Evolving The Sibling Dynamic: A Plague Tale: Requiem Preview

I only recently played and finished A Plague Tale: Innocence for the first time this year, and I thought it portrayed the sibling relationship really well while also forcing them to bond through the horrors they were put through. While Hugo (The brother and younger of the two) was usually shown to be a weaker, almost hindrance to Amicia (The older sister) and her journey to help her brother. This all culminated with what is best described as a rat tornado. However, Hugo shows his strength as he starts to feel and understand his powers, which were only briefly touched on at the end of Innocence. They really expand upon that here in Requiem.

So for the purposes of the preview, I got to play two chapters. Chapters 6 and 7.  It started with Amicia and Hugo looking for an island, where their mother supposedly is, and Amicia supporting a gruesome head wound. They come across a traveling encampment of people heading to Rome to see the Pope. Shortly after arriving, soldiers arrive looking for our two siblings due to Amicia supposedly killing some soldiers, although we do not see this event in the preview. 

We immediately get thrown into sneaking out of the encampment, and the sneaking in Requiem feels much better in many ways. Character control feels much tighter here, and Hugo learns his, for lack of a better term, rat powers here. He can sense where people are because the plague rats can feel people’s blood. Gross but also awesome. Hugo states, “ The rats are here, but deep underground, we don’t have to worry…yet” as we sneak through, Amicia falls victim to her head wound, passes out, and we get introduced to another one of Hugo’s powers. His ability to control a small bit of the swarm of rats, which we almost immediately use to kill soldiers. It’s a significant step into changing the power dynamic between the siblings, which I hope is focused on throughout the game. This chapter ends with what I can only describe as a flood of rats. In Innocence, there was always a need for more rats to be on screen. With them disappearing behind you, it felt like while they were a threat, there was never enough of them at once to be genuinely terrifying. That all changes here; the screen is filled with them. Millions of rats poured in as Amicia and Hugo tried to escape. It was the moment I knew this game would be something special.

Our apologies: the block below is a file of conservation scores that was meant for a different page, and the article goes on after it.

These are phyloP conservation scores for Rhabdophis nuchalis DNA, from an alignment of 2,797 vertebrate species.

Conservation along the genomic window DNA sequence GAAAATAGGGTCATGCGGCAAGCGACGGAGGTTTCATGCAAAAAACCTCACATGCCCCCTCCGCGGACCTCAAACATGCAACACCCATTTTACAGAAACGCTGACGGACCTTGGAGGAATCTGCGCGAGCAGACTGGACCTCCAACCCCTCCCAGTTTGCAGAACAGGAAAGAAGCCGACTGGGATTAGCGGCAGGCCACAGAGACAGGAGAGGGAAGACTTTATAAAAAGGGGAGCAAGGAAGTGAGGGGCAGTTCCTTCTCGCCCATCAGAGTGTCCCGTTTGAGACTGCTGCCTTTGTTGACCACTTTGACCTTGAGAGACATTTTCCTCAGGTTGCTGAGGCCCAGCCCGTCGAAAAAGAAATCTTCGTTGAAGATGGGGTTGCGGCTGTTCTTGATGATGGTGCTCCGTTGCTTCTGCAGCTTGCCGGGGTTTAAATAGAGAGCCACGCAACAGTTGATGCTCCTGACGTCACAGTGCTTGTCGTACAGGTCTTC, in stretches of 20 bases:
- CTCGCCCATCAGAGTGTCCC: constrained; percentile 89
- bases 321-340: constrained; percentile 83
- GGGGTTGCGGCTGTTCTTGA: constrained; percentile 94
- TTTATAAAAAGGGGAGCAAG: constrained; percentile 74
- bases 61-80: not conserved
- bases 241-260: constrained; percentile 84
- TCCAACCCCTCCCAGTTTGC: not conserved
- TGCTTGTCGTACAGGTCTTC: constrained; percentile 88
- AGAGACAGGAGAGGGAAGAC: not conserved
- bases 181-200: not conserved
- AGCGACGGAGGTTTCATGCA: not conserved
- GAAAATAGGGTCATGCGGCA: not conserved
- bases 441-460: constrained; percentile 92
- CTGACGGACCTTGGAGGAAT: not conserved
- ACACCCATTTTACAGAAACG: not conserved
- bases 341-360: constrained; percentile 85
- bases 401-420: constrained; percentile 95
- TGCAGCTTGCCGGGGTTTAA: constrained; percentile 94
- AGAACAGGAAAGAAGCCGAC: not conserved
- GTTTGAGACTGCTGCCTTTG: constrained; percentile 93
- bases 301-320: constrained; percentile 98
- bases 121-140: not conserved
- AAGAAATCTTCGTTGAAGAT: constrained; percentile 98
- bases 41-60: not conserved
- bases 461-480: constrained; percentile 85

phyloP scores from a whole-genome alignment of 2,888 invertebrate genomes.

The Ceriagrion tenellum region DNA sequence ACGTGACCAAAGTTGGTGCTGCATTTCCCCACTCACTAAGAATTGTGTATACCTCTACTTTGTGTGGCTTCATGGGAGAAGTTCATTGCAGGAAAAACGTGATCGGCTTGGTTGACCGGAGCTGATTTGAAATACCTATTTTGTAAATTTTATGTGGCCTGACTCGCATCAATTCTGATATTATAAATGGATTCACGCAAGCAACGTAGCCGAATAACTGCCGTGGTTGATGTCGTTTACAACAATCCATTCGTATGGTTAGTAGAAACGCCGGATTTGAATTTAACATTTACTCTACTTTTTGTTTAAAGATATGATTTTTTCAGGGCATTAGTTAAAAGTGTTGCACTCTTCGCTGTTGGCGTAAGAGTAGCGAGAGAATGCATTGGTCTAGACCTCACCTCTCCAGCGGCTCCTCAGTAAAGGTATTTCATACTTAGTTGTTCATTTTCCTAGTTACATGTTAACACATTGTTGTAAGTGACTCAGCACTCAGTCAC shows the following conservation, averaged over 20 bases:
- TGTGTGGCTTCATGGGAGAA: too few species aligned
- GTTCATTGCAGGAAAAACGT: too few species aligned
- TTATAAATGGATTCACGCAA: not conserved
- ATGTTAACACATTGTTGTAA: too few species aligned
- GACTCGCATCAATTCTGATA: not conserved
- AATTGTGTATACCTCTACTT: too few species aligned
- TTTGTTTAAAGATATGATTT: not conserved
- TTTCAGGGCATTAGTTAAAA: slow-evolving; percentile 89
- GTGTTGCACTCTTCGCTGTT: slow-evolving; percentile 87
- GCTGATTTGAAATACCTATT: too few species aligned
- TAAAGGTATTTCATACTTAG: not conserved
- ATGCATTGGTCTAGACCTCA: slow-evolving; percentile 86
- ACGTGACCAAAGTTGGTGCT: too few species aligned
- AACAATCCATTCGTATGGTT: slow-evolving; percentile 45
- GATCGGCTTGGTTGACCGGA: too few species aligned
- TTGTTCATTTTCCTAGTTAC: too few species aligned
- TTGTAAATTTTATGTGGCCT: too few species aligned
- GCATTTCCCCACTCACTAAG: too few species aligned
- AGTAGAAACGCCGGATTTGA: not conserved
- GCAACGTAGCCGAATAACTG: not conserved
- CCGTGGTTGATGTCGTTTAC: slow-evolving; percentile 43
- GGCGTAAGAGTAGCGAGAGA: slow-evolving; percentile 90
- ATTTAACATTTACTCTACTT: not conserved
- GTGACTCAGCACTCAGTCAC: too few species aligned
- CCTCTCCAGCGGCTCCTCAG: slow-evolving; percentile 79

In the next chapter, we get acquainted with ‘The Wall,” a soldier who gave Amicia her head wound but, due to ever-changing circumstances, finds himself at their whim to help them all escape as he is now also a wanted man. What’s interesting here is that they touch on the fact that Hugo started the whole plague and how he is living with it, while Amicia is trying to defend his actions. It shows how much these two bonded during Innocence and how they continue to grow.  In this chapter, we get to use the tools more for puzzle solving and how to use our supporting characters for different things. For example, Hugo can go into smaller places to open doors, etc., and the Wall can full-on attack soldiers killing them unless he is outnumbered, in which case he will die unless we, as Amicia, can help.

So far, what I’ve played, A Plague Tale: Requiem, feels like an excellent evolution to A Plague Tale: Innocence. The relationship between Amicia and Hugo still feels like the center point of the story, which is what made it a standout before. This time Hugo feels more like a part of the journey instead of the cause of it. I hope Requiem keeps building on this because, as with my siblings, we started getting along more and depending on each other more as we grew up. That being said, I did run into a few graphical hitches. For the record, I am running an RTX 3080 with 32GB of DDR4 ram and an I7-9700k. When I loaded into the game, I came across this market, and while I could hear the market and its inhabitants talking, I couldn’t see any of them. Only to have them slowly, over 3 minutes, pop in and get me stuck in a tent, forcing me to restart it. Then every once in a while, I would notice some screen tearing and a minor hitching dropping frames a bit. Other than that force restarting, nothing too horrible, but there were a few graphical bugs. 

Speaking of, A Plague Tale: Requiem looks gorgeous. There are so many vibrant vistas in the three hours I got to play. The rats here look miles better. That’s not to say they looked bad in Innocence, but in Requiem, they have a realistic look to them, and when there is a literal flood of them coming for you, it’s disgusting and horrific in the best possible ways.

I can’t wait to get my hands on more A Plague Tale: Requiem on October 18th, 2022, be sure to head on to their website and pre-order for PlayStation 5, Xbox Series X and Series S, Nintendo Switch, and PC.  All Screenshots were provided for preview purposes.

For more reviews, interviews, and features, stay locked to DreadXP and play A Plague Tale: Innocence; if you haven’t, it’s a really underappreciated gem, and Requiem looks like it’s going to be a fantastic follow-up.